Another scenario? An infected man could, theoretically, impregnate a woman with a child at risk for microcephaly. This possibility adds a scary twist to the virus’ potential for wreaking havoc.

While the belief that only a fifth of people who contract Zika become sick may seem like a relatively small contingent, it's unclear if individuals without symptoms can spread the virus. (Dallas health officials have not revealed whether the infected traveler showed symptoms of the virus.) In the case of sexually transmitted viruses such as HPV and herpes, for example, the illnesses can be spread by people who are asymptomatic—but we just don't know enough about Zika's human-to-human transmission yet to understand how it spreads.


"To transmit a virus, you have to be viremic," explains Nielson, meaning the virus has to be in your blood. While the viremic window for the Zika virus is roughly 3 to 12 days, a person may not exhibit any symptoms and still be viremic, so theoretically, he or she might pass it on.

As for how long the virus can stay active in semen—doctors just don’t know. “The virus is in the blood for about a week. How long it would remain in the semen is something that needs to be studied and we're working on that now,” Frieden told CNN.

Stephen Higgs, an infectious disease expert and director of Kansas State's Biosecurity Research Institute, added that it’s challenging for scientists to track its spread, in part because, "If people do not have symptoms, then typically nobody collects samples to look for virus in the blood because they do not go to a physician.”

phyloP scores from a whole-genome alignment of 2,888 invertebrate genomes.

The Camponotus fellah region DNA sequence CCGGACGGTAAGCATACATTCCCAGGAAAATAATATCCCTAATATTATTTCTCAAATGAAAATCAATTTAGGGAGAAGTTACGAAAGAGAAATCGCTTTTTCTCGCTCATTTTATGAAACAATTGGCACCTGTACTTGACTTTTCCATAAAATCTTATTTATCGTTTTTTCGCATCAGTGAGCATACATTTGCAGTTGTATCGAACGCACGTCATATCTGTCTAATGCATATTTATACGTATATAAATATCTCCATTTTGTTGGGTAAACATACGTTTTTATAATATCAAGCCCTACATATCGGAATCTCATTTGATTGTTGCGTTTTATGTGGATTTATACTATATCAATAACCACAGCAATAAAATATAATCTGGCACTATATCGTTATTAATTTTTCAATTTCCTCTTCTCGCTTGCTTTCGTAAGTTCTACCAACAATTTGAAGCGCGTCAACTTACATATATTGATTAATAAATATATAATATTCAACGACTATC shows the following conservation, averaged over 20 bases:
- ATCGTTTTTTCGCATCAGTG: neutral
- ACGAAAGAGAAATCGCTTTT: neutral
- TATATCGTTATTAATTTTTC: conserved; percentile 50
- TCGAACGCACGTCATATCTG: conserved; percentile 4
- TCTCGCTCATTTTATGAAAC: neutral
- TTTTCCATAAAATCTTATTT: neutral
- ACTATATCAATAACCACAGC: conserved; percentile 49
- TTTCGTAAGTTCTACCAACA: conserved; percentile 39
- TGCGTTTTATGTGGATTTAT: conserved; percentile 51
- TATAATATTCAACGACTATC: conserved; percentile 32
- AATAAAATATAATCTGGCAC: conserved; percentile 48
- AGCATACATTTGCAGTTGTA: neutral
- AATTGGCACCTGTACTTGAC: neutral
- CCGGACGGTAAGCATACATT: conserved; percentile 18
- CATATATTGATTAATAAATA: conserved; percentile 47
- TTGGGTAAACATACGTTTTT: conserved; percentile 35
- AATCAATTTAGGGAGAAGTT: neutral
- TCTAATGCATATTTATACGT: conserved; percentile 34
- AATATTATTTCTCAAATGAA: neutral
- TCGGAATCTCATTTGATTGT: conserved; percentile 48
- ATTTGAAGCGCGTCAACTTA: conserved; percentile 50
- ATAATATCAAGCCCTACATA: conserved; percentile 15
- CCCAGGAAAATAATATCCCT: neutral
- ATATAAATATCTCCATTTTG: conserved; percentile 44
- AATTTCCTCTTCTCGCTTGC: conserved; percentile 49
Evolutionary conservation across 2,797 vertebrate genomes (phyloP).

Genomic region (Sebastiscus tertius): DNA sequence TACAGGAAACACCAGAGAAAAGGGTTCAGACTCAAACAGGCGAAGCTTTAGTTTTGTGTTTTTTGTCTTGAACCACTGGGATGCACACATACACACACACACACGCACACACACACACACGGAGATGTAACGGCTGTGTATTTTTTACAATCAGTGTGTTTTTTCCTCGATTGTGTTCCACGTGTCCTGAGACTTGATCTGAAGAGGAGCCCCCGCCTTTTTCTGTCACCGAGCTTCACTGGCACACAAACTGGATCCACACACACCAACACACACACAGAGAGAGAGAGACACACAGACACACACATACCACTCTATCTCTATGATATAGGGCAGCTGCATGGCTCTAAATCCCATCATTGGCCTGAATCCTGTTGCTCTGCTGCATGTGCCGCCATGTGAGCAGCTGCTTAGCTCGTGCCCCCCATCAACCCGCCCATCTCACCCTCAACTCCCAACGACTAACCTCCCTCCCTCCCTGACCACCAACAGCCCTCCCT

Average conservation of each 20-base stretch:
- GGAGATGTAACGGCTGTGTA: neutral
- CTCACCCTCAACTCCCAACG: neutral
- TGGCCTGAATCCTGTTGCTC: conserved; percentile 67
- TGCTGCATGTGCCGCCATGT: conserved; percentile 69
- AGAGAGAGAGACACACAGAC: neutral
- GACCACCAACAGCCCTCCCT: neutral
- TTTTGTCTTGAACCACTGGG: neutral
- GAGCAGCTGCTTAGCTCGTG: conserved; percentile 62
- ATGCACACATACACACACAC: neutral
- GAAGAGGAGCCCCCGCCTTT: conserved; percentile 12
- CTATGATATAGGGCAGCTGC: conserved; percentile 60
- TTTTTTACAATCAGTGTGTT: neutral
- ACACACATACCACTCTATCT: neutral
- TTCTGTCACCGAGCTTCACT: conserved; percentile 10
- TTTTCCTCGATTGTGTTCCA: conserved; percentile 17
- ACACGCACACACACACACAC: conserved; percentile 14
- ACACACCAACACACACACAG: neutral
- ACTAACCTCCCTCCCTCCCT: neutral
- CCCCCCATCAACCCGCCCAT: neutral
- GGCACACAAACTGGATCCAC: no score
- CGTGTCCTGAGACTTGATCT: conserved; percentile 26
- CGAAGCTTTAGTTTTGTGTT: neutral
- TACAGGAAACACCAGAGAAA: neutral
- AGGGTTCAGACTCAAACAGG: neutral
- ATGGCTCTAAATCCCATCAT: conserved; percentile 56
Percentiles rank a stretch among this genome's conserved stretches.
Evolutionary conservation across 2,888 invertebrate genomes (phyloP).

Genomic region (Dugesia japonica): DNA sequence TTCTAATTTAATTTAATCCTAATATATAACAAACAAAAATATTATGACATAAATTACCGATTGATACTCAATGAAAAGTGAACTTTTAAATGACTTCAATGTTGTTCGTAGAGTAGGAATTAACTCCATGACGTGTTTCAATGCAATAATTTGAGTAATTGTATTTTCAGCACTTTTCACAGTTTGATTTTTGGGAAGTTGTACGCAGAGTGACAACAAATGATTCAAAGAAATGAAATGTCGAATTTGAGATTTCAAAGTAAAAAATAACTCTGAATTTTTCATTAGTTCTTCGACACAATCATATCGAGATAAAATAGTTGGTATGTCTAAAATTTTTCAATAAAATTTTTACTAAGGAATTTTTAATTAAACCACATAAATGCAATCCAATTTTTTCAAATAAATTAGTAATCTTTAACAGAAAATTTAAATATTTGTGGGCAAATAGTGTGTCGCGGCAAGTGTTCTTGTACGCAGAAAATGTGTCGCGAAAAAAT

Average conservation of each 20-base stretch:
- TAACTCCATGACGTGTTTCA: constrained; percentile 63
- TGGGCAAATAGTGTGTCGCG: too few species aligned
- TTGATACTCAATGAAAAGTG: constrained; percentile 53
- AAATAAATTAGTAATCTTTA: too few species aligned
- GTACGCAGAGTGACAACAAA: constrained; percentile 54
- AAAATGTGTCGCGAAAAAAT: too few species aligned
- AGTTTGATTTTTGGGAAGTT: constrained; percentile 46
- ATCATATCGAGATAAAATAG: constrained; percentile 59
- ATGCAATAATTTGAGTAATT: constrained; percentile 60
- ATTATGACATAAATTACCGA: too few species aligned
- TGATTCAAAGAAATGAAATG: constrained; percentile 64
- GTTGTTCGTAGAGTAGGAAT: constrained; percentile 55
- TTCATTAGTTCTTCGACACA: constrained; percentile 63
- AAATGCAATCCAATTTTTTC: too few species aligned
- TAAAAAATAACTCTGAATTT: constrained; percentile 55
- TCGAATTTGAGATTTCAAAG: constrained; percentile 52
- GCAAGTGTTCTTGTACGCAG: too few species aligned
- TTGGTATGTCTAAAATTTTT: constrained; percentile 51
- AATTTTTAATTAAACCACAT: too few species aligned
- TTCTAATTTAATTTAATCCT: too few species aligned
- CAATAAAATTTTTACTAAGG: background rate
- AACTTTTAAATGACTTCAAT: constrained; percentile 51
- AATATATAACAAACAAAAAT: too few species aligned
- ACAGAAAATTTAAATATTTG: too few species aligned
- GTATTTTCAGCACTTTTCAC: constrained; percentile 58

But Higgs points out another scary unknown as well: "There is also the unanswered question of whether the virus might persist in different tissues after the person has recovered." While Zika isn't a virus that is known for sticking around in the body, it's unclear if it could.

Meanwhile, in a paper published in May 2015 that sought to evaluate the likelihood of Zika being spread through blood transfusions, the authors expressed concern about how little is known about the virus’ behaviors, noting that “the main problem in the prevention of transfusion transmission is the high rate of asymptomatic infections and the mild disease that can go unnoticed."

The TL;DR version of Zika as an STD? People who don't know they have the illness could potentially spread it. Which begs the question of whether women in heavily infected areas should avoid having sex altogether—a question Nielson says has come up in conversations about how to handle the outbreak in Brazil.


Neilson says she agrees that women in these areas should try to avoid getting pregnant. While the pathogenesis has not been determined between microcephaly and Zika, she says, “there's reason to believe it's happening."

However, abstaining from sex as a means of preventing transmission would be pretty pointless, she says—there are so many mosquitoes around in the affected countries, everyone is at risk for contracting the disease.

In this country, the CDC says it will continue to update its information on sexual transmission “with a focus on the male sexual partners of women who are or who may be pregnant.” And in the meantime, as with preventing any sexually transmitted affliction, if you plan to have sex with someone who’s recently visited an infected country, the guidance is simple: Use a condom.


Taryn Hillin is Fusion's love and sex writer, with a large focus on the science of relationships. She also loves dogs, Bourbon barrel-aged beers and popcorn — not necessarily in that order.